It's Christmas Eve, and as per usual, we're taking the day off. As you're thinking about your gifts, think about unwrapping THIS present, from a few years back. Original. -- Remy

MRI scans, while neat, do leave something to be desired in the “fun” and “comfort” departments. After surrendering every sliver of metal and some percentage of clothing, the patient must sit or lie stock-still in a cold room for long stretches of time. As the giant magnets do their work, ear-splitting tones and rhythmic pulses fill the room. For those who lie down to enter the giant magnet-coffin, it’s easy to feel like the Frankenstein monster in some mad scientist’s German techno experiment.

The noise is so bad that most facilities issue earplugs to their patients- but some, as Evi relates, spring for $1,500 headsets, and $10,000 systems to play music through said headsets. Seem steep? No doubt the 1–3 year warranties, ranging from $1,500 to $3,500, raise eyebrows too- but it was well outside the warranty period that Evi learned the true extent of the fleecing.

A Generic Holiday Title Goes Here

by in Error'd on

"Sure, there's the obvious 'they didn't put any effort into the email subject,' but the placeholder kind of shows they didn't intend to in the first place," Chris wrote.

Explicitly True

by in Representative Line on

Part of Python’s appeal is its rich class library. The old XKCD about import antigravity sometimes doesn’t feel that far off. Combined with a few third-party libraries, like NumPy, you can do a lot with very little code.

Of course, that feels a bit like magic. As Python gurus like to say, “Explicit is better than implicit”. One of Mark’s co-workers took this perhaps a bit too far, when they started adding this import to every file:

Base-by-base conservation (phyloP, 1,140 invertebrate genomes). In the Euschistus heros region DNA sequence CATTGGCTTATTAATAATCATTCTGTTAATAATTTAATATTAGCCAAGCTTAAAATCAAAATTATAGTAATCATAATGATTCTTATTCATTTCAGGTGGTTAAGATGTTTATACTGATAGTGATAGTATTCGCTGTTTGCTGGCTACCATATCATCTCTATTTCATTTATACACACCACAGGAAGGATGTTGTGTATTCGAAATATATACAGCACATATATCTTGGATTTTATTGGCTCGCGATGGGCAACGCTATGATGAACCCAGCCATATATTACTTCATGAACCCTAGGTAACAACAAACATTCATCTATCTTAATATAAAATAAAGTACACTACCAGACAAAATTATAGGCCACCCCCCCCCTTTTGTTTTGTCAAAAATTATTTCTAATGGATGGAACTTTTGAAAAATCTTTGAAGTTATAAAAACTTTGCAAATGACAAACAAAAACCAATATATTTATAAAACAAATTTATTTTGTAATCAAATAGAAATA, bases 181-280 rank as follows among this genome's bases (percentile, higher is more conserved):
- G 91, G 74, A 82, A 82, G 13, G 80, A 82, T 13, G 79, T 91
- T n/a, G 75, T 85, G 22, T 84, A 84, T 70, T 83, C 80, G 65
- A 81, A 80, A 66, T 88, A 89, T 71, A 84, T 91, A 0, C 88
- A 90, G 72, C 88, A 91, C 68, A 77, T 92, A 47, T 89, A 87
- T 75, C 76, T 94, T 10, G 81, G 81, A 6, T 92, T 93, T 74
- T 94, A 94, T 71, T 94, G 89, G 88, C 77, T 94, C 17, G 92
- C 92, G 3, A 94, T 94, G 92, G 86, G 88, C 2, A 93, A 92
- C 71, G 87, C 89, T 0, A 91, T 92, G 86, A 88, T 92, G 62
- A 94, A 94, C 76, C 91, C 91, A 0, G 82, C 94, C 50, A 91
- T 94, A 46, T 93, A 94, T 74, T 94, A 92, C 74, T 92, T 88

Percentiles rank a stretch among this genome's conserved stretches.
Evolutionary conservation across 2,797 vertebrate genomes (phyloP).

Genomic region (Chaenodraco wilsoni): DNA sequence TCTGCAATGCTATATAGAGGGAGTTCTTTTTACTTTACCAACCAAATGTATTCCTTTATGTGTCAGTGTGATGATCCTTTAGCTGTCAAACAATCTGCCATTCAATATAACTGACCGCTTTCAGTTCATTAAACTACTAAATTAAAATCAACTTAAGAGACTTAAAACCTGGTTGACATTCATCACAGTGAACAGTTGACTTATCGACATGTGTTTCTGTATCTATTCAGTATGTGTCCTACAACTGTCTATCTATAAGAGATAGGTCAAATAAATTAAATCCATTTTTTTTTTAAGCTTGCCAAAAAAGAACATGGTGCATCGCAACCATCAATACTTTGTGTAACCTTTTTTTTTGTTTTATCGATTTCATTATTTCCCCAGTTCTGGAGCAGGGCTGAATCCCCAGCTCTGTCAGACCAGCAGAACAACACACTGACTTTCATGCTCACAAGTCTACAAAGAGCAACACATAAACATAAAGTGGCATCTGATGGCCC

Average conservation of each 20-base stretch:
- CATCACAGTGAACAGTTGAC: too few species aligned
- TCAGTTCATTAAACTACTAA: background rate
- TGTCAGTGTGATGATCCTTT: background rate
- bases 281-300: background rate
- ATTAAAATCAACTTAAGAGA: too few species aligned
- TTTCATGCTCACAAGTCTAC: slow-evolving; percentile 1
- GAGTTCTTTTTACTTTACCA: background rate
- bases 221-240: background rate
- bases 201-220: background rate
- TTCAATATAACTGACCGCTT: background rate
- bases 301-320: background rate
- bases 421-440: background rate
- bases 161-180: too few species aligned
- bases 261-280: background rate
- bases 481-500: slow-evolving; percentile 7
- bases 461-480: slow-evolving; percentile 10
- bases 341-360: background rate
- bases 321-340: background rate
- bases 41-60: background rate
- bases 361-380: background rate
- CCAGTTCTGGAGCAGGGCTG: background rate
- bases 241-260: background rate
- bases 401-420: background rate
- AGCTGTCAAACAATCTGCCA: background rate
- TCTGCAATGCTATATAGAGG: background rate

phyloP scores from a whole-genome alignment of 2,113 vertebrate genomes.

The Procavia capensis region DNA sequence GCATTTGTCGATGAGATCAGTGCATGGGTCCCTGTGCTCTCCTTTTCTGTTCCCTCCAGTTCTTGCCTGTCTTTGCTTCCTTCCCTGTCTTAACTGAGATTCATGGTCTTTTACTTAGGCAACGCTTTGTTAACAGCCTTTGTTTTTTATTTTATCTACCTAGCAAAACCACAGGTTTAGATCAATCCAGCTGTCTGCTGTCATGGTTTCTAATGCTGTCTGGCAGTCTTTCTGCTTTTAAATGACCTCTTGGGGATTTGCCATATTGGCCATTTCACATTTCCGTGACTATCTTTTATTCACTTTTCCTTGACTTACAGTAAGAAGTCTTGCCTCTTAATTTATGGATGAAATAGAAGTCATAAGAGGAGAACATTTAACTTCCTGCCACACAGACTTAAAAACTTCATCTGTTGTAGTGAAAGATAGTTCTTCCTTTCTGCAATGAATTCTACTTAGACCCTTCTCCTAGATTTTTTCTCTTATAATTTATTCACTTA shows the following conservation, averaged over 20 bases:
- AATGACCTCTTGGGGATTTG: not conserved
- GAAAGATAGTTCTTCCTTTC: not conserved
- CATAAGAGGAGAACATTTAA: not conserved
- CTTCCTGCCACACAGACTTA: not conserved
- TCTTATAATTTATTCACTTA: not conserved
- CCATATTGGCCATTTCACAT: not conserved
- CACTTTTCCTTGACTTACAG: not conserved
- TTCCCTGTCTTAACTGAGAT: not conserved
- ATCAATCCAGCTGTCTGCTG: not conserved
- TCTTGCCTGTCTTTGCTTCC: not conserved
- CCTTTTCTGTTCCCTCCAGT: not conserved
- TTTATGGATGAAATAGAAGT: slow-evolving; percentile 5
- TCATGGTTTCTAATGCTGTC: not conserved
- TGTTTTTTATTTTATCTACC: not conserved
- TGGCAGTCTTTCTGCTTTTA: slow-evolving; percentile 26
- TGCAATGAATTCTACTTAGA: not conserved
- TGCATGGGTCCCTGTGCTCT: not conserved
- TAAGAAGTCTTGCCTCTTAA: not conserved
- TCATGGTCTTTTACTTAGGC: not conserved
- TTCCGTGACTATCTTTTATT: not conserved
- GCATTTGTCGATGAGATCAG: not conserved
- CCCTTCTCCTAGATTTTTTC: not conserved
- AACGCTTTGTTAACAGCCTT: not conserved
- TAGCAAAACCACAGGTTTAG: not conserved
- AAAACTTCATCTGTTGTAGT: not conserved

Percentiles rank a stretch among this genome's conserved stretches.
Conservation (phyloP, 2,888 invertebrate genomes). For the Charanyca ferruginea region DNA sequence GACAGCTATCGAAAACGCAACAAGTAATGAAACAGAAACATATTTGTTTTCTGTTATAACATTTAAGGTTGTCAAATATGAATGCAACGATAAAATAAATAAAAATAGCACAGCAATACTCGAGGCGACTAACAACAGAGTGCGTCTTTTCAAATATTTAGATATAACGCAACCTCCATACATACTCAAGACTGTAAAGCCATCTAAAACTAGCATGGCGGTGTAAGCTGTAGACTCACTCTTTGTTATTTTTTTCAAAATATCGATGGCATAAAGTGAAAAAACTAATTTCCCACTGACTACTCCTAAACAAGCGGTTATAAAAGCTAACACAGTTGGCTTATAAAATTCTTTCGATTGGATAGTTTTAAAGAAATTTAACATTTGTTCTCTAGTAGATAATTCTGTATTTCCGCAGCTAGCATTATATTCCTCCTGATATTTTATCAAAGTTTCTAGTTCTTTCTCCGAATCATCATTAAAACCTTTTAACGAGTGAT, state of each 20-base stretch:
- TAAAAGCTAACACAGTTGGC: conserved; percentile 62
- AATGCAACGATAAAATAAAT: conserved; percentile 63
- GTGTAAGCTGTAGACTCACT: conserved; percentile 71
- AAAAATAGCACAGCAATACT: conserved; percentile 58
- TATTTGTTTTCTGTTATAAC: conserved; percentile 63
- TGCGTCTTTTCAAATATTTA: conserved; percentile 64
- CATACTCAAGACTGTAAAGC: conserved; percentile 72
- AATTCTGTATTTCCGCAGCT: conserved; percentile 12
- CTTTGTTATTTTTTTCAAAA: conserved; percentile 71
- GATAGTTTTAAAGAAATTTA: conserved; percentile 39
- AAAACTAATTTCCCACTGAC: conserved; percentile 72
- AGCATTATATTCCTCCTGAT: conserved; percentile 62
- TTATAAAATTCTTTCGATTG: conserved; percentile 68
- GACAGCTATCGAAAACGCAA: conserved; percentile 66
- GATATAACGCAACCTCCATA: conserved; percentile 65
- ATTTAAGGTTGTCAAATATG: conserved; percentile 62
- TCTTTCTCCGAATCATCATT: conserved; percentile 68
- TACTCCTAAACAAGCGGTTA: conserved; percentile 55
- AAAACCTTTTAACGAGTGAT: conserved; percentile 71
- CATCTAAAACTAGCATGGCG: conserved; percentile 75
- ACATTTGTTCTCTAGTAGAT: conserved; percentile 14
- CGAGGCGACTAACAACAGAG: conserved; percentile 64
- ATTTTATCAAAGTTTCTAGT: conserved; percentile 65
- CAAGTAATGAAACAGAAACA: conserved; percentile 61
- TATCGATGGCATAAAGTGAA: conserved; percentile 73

Assumptions are the Mother of all Bugs

by in Feature Articles on

A long time ago in my "C" programming days, I learned that when you code up anything that depends on any sort of external data, be it a file, database or socket, you should be paranoid and do it defensively. After all, you can't control those things and there's no guarantee that they will always work the way you hope. Sometimes you care about every possible error code; sometimes just success or failure. The point is to check the result of what you tried to do.

Fast forward through several years of C++ and ten years into Java, and our boss calls us into the office.

The Command Controller application is failing and nobody knows why. It runs fine for a while and then it starts throwing what appear to be random exceptions. The problem is happening on almost every single command that it's receiving, but only in production. We can not reproduce the issue in any of the other environments (DR, pre-prod, QA or Dev). The team that wrote it is dumbfounded and has asked for help. We have a pretty good reputation at solving tough issues, so you guys need to drop everything and figure this out.

Trim the Tree

by in CodeSOD on

Tis the season to think of trees.

Our Anonymous submitter has a program with a tree in it, and it’s a relatively big one: 7 levels deep, with 200,000 leaf nodes. Oh, and it’s managed in client-side JavaScript. In other words, it’s the sort of thing you really want to make sure you’re accessing efficiently.

A Short Leap

by in CodeSOD on

You know the story. A report is spitting out the wrong dates. Someone gets called in to investigate what’s wrong. After digging through piles of deeply nested SQL queries and views and trying to track down the problem, it turns out someone wrote their own date handling code which is wrong.